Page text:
A Practical Application of Blood Flow Restriction Exercise

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Department of Kinesiology and Integrative Physiology


Exercise with blood flow restriction (BFR) is emerging as an effective training option to increase muscle size and strength, in healthy, clinical, and athletic populations. However, the need for specialized equipment and associated costs present a major barrier to its accessibility. The purpose of this study was to develop a practical method to implement BFR in the lower body using a thigh sphygmomanometer. Specifically, we aimed to 1) explore what factors should be accounted for when setting pressures with this type of restrictive cuff and 2) generate both a lab-based and field-based prediction equation to estimate arterial occlusion pressure (AOP). We hypothesized that measures of limb size and blood pressure would constitute significant predictors of lower body AOP. We also hypothesized that a multiple linear regression model including significant predictors would explain approximately 50% of the variance in AOP. Thirty-eight normotensive healthy adults (age: 24±5 yrs, BMI: 25±4) visited the laboratory for one testing session. Brachial and femoral systolic (SBP) and diastolic (DBP) blood pressures were taken in the seated position. Next, thigh circumference, muscle thickness of the anterior thigh, and maximal isometric knee extension strength was assessed. Lean thigh volume was estimated using anthropometric measures. Lastly, lower body AOP was assessed in the seated position using an 18cm wide thigh sphygmomanometer and Doppler ultrasound (156±12 mmHg). A multiple linear regression analysis including brachial and femoral SBP and DBP, thigh circumference, muscle thickness, lean thigh volume, and maximal isometric knee extension strength was performed to assess which variables constituted significant predictors of AOP. Regression analysis was then repeated with only significant variables to generate both a lab-based and field-based prediction equation for AOP. Thigh circumference (β = 0.322, part = 0.876), brachial SBP (β = 0.362, part = 0.463) and isometric knee extension strength (β = 0.421, part = 0.076) constituted significant predictors of AOP. A lab-based model including thigh circumference (β=0.278, part = 0.754), brachial SBP (β=0.492, part = 0.549), and isometric knee extension strength (β=0.306, part = 0.055) explained 56% of the variance in AOP. A field-based model including only thigh circumference (β=0.316, part = 0.857) and brachial SBP (β=0.515, part = 0.658) explained 47% of the variance in AOP. Our results indicate that thigh circumference, brachial SBP, and isometric knee extension strength serve as predictors of AOP in the lower body when utilizing an 18cm wide sphygmomanometer as a restrictive cuff. Further, a field-based prediction equation including thigh circumference and brachial SBP offers a practical way to estimate AOP. Future work will build upon this prediction equation by utilizing subjective measures of cuff tightness, effort, and muscle pain to further adjust exercising cuff pressures to an appropriate level. Results will help to provide researchers and practitioners with a practical way to implement BFR without the need for specialized equipment.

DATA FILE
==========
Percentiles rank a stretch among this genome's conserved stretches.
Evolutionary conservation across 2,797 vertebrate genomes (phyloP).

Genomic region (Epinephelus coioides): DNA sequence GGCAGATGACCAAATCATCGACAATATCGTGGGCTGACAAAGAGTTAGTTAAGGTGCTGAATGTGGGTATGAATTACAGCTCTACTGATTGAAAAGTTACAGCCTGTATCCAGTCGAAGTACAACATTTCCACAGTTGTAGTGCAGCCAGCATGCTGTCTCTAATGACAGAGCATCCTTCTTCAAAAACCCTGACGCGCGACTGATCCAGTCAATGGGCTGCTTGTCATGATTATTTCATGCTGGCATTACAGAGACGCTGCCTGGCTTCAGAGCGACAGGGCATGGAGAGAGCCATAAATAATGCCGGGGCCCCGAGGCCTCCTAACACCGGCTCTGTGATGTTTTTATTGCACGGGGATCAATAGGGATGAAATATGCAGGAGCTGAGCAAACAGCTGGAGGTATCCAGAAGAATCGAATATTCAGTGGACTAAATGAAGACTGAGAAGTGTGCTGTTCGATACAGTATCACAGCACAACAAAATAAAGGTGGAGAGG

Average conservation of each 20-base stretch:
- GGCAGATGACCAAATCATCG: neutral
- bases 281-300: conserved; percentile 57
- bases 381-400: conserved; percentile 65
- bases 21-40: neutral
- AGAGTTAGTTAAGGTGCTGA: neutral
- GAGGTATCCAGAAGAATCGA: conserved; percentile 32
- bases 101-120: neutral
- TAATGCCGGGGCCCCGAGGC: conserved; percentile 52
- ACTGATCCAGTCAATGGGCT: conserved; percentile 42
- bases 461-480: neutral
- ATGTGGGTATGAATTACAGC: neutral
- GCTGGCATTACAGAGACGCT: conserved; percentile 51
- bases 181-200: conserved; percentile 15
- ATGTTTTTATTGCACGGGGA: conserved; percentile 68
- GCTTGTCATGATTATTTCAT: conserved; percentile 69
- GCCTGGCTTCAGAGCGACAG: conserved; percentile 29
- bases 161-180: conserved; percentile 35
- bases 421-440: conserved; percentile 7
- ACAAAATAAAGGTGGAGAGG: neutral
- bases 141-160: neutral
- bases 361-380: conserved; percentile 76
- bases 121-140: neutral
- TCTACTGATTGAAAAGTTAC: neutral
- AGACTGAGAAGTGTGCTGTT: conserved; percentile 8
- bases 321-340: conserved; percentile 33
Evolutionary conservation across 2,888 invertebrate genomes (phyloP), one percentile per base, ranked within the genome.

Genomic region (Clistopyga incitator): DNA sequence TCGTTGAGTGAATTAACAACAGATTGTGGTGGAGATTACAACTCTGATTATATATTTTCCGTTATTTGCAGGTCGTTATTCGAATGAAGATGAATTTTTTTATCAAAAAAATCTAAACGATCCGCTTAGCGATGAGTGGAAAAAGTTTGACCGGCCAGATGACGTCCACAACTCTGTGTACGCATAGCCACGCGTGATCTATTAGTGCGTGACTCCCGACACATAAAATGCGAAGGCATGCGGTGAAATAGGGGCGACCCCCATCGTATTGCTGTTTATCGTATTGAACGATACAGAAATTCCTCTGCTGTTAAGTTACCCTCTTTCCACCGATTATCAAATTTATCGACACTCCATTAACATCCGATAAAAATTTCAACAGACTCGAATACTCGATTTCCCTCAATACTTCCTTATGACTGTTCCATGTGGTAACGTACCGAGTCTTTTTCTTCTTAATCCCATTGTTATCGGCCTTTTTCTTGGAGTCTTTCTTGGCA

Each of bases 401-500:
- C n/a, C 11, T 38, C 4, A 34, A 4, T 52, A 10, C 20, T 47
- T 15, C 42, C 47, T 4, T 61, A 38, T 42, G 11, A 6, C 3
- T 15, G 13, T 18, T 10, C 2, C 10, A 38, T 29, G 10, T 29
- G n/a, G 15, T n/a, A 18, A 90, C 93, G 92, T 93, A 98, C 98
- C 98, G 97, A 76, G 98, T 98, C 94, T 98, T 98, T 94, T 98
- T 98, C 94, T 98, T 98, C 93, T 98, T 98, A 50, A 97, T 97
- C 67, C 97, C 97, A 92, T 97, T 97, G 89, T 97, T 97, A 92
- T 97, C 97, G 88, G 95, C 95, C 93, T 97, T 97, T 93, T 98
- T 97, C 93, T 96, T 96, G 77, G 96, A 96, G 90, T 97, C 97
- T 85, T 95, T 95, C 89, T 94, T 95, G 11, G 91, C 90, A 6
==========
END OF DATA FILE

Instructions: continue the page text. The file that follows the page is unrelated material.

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FASEB journal : official publication of the Federation of American Societies for Experimental Biology